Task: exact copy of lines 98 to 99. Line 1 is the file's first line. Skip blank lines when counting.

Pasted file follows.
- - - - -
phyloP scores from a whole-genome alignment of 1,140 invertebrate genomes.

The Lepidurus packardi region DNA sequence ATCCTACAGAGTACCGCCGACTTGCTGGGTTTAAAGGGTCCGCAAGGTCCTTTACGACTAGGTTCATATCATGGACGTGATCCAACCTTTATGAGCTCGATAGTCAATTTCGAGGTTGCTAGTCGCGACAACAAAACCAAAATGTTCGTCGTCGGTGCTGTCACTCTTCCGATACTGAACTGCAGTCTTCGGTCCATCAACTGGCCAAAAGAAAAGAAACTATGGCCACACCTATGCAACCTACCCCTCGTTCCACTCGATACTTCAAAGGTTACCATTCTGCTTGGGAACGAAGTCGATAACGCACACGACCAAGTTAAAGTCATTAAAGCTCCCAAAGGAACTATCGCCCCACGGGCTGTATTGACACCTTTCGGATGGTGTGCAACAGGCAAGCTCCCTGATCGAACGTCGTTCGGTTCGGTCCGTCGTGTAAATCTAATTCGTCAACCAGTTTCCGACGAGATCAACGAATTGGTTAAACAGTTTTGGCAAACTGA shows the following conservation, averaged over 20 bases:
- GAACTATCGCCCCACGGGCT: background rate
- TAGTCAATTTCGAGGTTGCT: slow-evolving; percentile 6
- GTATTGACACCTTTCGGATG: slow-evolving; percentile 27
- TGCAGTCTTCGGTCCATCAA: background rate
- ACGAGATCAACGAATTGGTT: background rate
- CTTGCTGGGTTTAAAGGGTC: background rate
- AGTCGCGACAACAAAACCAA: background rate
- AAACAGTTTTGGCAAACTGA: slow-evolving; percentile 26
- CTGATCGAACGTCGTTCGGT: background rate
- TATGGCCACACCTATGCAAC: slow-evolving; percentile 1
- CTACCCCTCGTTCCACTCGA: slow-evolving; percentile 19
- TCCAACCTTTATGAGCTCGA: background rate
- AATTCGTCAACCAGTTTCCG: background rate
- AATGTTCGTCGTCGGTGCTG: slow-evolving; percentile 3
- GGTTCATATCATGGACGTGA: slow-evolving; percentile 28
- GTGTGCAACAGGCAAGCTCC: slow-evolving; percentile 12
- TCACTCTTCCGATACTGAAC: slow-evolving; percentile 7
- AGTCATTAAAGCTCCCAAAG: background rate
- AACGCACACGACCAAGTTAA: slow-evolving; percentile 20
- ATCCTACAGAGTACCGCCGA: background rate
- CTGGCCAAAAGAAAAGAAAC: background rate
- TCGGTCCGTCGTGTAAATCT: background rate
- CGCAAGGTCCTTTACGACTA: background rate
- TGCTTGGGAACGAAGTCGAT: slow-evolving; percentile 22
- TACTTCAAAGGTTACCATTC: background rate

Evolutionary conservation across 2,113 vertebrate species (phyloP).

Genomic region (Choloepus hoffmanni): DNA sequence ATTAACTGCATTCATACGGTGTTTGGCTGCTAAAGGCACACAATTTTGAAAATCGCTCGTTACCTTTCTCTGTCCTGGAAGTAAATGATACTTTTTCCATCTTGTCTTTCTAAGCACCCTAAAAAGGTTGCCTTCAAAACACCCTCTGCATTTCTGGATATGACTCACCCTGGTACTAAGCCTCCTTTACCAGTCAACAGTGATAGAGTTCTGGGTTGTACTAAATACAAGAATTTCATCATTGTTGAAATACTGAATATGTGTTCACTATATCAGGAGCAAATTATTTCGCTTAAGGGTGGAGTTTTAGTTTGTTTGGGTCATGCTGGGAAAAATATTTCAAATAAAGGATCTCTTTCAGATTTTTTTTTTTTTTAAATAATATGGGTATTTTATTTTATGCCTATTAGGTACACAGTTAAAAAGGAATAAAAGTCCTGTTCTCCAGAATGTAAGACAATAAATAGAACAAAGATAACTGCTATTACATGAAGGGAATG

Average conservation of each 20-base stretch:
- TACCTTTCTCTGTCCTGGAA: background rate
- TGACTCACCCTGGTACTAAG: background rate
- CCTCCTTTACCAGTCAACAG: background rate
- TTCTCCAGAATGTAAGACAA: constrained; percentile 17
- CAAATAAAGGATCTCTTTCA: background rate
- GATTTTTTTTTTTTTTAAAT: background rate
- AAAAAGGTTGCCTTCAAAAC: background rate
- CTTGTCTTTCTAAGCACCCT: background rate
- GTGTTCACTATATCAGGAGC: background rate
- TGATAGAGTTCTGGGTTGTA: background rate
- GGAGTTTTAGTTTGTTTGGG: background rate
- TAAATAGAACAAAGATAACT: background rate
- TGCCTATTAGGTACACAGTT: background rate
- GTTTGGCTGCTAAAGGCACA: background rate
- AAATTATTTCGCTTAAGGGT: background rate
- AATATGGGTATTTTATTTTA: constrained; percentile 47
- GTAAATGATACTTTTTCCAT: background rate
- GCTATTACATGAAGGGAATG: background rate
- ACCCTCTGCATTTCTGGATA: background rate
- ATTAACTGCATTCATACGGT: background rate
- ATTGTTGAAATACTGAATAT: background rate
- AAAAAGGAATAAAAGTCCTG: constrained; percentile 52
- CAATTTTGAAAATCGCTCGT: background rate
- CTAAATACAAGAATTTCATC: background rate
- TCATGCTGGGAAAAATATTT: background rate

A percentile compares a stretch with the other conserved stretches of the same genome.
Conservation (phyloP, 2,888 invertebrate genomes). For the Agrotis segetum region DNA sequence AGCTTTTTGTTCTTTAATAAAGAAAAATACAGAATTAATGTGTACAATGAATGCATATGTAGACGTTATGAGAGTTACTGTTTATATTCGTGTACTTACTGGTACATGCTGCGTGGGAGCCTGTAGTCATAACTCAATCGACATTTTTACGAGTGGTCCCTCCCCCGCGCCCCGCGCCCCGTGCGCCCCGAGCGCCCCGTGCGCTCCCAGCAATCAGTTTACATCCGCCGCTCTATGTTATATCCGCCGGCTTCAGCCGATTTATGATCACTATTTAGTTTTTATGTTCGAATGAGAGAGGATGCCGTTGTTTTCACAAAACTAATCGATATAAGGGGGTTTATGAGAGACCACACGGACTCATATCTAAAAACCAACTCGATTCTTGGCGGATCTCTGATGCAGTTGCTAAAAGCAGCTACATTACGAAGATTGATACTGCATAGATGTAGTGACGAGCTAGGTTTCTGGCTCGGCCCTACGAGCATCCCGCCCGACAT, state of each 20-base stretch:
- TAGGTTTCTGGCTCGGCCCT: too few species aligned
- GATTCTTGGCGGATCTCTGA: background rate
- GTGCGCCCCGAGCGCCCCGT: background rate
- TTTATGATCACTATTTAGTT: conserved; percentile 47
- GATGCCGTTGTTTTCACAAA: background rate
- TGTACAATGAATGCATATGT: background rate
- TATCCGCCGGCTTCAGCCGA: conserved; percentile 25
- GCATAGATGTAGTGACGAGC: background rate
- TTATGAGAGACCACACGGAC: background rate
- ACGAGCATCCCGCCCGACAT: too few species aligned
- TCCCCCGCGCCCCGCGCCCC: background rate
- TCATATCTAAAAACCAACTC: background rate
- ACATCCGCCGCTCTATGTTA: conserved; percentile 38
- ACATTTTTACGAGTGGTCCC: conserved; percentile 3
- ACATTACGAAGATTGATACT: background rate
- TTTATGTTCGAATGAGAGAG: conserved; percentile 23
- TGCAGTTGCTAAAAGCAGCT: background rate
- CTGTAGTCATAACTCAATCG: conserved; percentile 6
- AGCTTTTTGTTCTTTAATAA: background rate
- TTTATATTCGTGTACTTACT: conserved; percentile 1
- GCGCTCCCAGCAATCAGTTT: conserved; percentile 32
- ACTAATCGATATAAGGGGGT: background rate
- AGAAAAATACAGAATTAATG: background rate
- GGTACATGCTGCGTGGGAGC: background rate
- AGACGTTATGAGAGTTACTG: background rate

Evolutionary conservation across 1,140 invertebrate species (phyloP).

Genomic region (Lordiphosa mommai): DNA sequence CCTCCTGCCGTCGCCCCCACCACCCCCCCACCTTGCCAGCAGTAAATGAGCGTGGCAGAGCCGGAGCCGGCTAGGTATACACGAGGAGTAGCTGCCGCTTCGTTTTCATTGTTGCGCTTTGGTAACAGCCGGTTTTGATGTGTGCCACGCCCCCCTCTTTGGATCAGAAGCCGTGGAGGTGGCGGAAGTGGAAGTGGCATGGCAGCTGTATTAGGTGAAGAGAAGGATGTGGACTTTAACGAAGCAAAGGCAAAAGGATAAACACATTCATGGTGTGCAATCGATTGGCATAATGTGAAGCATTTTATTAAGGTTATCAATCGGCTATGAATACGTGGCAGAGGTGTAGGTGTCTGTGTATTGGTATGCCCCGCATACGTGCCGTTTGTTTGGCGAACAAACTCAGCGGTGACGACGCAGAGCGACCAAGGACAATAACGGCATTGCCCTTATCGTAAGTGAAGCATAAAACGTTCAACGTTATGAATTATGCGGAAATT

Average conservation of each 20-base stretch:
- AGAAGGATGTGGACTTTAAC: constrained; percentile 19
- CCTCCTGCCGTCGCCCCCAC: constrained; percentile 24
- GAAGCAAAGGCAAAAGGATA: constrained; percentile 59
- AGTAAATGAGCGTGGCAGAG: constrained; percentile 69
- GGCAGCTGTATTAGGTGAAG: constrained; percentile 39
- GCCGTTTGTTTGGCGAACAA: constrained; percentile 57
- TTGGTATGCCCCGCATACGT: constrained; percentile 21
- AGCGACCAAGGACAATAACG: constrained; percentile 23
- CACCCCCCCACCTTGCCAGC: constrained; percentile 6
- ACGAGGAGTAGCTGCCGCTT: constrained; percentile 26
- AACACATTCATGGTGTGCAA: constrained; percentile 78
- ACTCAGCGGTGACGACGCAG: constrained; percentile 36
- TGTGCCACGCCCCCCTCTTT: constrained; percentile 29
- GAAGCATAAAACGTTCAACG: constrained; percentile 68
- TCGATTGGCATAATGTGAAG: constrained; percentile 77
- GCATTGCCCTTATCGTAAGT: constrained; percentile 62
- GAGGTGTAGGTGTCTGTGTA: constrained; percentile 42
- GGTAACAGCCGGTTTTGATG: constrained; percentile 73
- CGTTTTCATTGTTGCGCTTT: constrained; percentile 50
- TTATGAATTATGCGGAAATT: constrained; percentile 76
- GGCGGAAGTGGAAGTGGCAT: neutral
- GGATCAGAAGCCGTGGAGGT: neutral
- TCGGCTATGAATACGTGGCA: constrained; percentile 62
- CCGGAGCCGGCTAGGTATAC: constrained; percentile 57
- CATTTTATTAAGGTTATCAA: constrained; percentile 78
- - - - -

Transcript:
- TGTGCCACGCCCCCCTCTTT: constrained; percentile 29
- GAAGCATAAAACGTTCAACG: constrained; percentile 68